Spirits at Sutro Baths

In the late nineteenth century, one million dollars was a lot of money. But it wasn’t too much for Adolph Sutro, the man behind one of the most extravagant leisure locations in historic San Francisco. The year was 1896, the man was a former mayor of the city, and the location was the west coast of the city. The creation was the Sutro Baths, a magnificent public bathhouse.

Many people have heard the term bathhouse and know only vaguely what this means, usually linking it in their minds with the sexual havens of more modern days. At its most basic, the Sutro Baths was a public swimming pool. But this slight description belies a much grander reality. This swimming pool area actually consisted of seven different swimming pools which were designed in Greek style within glass walls which overlooked the Pacific Ocean. Toys for swimmers included diving boards and slides as well as trapezes and swings. Ten thousand people could fit in to the baths at any given time.

For those people who wanted a break from the luxury of swimming in glass-encased magic, the Sutro Baths were also designed to be a place of leisure in other ways. There were three different restaurants located there so that visitors could ease the pangs of hunger worked up during swimming exercise. There was also an amphitheater featuring live stage performances of all kinds. Art gallery exhibits dotted the walls. The place was grandiose to a degree not even matched in the city to this day.

However, the venture proved to be less than fruitful. Perhaps this was because too much money went in to the building to make it reasonable to keep it in operation. Maybe it was because the place was not easy to reach, since San Francisco was not built up at the time and the area required railroad travel to be accessed. Or maybe the

Whatever the case, the location underwent a number of changes throughout the years. For a time, it was an ice skating rink. After that, the general area became home to Playland at the Beach, a magnificent amusement park which drew in crowds in droves until it closed in the early 1970’s. Today, the ruins of the baths are a tourist attraction, albeit one of the lesser-known ones in this city of so many things to see.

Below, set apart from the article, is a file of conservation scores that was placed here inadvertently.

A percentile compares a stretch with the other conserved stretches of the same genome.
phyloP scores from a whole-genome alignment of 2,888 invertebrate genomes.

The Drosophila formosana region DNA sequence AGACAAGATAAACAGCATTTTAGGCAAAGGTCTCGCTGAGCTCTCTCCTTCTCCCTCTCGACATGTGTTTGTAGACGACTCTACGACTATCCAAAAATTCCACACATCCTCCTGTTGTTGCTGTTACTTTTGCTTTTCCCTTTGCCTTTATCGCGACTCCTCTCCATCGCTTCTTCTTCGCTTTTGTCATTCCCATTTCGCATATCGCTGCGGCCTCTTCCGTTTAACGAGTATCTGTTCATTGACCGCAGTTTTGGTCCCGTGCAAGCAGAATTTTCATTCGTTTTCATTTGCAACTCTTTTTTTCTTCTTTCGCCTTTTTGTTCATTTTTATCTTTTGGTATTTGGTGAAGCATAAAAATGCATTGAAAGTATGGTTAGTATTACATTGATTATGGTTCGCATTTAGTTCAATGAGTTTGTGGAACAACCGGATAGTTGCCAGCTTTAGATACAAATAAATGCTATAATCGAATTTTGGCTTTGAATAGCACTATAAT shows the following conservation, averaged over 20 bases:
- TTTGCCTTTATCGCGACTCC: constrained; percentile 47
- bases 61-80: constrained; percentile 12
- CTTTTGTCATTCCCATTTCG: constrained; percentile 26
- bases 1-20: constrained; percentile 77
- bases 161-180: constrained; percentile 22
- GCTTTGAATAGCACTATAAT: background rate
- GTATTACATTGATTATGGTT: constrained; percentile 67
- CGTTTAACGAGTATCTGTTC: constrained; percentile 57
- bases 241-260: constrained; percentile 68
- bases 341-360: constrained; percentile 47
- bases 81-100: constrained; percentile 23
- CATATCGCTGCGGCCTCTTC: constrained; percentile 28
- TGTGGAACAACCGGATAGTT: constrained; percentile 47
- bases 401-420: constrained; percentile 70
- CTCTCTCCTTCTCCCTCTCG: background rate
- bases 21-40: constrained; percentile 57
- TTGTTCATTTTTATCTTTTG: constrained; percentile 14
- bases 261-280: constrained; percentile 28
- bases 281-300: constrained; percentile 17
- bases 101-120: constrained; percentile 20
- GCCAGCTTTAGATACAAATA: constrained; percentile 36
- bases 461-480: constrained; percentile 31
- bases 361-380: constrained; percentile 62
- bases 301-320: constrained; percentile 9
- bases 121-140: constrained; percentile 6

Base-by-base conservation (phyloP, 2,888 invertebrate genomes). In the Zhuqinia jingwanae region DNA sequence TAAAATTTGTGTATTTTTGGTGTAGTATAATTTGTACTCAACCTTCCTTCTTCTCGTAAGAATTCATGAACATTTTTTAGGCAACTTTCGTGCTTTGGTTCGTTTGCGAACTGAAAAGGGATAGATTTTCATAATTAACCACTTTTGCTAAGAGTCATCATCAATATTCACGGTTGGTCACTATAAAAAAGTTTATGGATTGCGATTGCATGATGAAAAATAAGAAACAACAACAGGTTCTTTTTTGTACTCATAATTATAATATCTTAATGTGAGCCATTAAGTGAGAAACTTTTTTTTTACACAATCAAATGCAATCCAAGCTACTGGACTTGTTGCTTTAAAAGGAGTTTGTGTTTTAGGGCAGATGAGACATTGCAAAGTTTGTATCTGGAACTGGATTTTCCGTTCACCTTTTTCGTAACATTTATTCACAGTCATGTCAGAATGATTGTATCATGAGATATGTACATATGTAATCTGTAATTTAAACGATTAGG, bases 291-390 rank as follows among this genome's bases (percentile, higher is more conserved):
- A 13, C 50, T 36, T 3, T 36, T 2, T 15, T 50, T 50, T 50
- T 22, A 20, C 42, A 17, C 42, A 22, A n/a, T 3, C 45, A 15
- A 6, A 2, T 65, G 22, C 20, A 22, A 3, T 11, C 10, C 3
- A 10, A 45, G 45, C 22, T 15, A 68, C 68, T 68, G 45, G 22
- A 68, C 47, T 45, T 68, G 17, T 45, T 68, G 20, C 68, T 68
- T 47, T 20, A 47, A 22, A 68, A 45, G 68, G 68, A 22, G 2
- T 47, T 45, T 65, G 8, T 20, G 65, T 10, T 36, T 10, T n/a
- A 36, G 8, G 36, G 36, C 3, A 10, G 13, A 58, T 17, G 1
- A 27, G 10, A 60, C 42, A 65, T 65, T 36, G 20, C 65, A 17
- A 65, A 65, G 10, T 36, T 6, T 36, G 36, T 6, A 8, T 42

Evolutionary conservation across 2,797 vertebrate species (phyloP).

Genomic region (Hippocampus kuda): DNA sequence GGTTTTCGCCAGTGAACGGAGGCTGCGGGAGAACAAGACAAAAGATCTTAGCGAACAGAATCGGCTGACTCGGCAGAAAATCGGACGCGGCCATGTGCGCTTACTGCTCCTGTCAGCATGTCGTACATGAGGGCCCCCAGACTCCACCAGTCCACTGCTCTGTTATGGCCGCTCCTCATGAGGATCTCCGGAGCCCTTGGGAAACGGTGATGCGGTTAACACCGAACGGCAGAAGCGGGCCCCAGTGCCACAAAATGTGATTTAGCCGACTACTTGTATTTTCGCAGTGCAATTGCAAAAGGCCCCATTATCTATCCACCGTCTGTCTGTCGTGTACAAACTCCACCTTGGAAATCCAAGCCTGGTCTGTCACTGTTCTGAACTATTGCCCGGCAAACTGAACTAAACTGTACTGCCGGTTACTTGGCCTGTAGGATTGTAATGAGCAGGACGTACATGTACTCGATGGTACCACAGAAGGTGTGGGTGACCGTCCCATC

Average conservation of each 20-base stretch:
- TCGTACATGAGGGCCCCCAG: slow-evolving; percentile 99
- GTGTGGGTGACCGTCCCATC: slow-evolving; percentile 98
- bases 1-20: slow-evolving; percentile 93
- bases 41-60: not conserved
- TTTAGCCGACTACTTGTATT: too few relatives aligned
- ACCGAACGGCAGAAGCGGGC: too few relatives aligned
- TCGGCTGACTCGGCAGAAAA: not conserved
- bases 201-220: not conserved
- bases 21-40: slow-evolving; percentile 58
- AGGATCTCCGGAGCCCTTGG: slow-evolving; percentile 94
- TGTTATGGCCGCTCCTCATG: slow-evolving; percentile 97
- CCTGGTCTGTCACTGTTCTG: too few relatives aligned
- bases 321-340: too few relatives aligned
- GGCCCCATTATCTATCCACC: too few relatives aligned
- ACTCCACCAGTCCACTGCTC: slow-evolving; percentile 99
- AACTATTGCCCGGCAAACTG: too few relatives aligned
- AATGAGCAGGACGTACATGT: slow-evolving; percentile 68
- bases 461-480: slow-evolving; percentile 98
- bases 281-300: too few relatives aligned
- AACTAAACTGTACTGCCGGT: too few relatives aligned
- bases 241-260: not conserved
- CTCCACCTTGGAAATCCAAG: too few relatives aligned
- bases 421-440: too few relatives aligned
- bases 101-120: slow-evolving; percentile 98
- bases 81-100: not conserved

All of this history makes it a haven for lingering spirits. Those people interested in sighting a ghostly presence might find that the setting of the Sutro Baths is a perfect place for such an experience. The ruins of the baths are located to the north of the Cliff House Restaurant, right on the edge of the Pacific Ocean. Just north of the ruins, there are a series of cave tunnels which lead out to a precarious perch on the water. Waves crash violently against the rocks at the end of these tunnels. One mis-step, and you could easily find yourself cascading into lost

But, if you brave the waves and the windy weather which accompany them, and head out to the end of the tunnel with a candle, you may find spirits welcoming your presence. It is said that if you light the candle and place it at the end of the tunnel, then retreat, you will see a figure come along, pick up the candle and toss it in to the water. Maybe it’s the saddened spirit of Adolph Sutro whose dream was realized and then crushed by reality. Maybe it is a figure from the past who enjoyed the baths enough to never leave. Or maybe it is more than one presence from different parts of the history of the area who find the blurring of time and the beauty of nature here too irresistible to leave behind.

Whether or not you believe in spirits … and whether or not you experience them at a visit to this location … the experience of the area is worth the trip out there. The ruins themselves only barely hint at the beauty that they once contained and yet are still amazing to see. And the ocean is gorgeous in this particular area of San Francisco, where whale sightings have happened and waves can crash freely.

NOTE: This information came from research I am doing to complete a book on Ghosts of San Francisco. As research develops, this information may change.

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